Nearly half of ebook readers prefer to read on tablets and the number of readers who prefer a tablet is growing while the number who prefer a dedicated e-reader is shrinking, a new study shows.
According to the first edition of the fourth volume of the Consumers Attitudes Toward E-Book Reading survey from the Book Industry Study Group and Bowker, 44% of ebook readers prefer a tablet, up from 37% in Aug. 2012. At the same time 42% prefer to read on a dedicated e-reader, down from 49% in Aug. 2012.
The trend is set to continue as the number of readers who intend to purchase an e-reader dropped while the number who intend to purchase a tablet computer held steady.
“Like so many other changes in e-book consumption, the move toward tablets developed very rapidly,” said Angela Bole, BISG’s deputy executive director in a statement.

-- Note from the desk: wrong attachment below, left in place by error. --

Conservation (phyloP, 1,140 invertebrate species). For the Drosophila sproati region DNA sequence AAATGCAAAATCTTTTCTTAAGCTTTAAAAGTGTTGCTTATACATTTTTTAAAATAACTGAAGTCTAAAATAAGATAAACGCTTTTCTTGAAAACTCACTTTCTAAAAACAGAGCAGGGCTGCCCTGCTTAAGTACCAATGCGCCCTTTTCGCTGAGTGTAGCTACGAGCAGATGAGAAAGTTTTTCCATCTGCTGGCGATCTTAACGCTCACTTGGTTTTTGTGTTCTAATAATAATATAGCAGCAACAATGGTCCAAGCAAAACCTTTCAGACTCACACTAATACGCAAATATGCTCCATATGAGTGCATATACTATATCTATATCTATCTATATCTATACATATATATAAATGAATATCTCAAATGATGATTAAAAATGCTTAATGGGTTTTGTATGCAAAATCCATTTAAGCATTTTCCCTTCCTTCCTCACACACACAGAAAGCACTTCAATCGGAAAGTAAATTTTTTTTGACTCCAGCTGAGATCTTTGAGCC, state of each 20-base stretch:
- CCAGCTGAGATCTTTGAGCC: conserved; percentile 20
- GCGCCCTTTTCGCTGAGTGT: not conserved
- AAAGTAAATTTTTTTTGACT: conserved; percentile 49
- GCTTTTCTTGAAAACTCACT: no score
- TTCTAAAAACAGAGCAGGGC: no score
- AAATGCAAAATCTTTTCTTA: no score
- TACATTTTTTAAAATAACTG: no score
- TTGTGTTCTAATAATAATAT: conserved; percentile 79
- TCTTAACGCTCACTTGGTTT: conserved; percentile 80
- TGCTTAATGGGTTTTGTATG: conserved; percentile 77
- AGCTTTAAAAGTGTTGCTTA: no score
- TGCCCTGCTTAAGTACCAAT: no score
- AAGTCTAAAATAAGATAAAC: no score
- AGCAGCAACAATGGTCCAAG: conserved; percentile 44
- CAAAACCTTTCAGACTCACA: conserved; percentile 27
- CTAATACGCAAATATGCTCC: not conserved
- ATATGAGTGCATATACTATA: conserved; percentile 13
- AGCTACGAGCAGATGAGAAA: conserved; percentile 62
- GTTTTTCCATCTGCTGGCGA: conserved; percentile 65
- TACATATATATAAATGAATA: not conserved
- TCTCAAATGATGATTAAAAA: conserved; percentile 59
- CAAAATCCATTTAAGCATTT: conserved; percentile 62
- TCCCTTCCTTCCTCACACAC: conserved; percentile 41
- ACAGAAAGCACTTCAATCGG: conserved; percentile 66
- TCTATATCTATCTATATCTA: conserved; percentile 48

According to the study, ebooks are continuing to gain traction among readers. Some 82% of “power buyers” (those who buy ebooks on a weekly basis) say they prefer ebooks to print and 70% of all other readers say they prefer ebooks to print.
This edition of the study also reveals a correlation between the kinds of ebooks people read and the device they read them on. E-reader readers like fiction, mystery, literary fiction and romance over other ebooks. Those who prefer reading on their desktop or laptop computers prefer how-to guides and manuals. And smartphone readers were more likely to read travel books.
Related: Kobo Doubling Down on E-Readers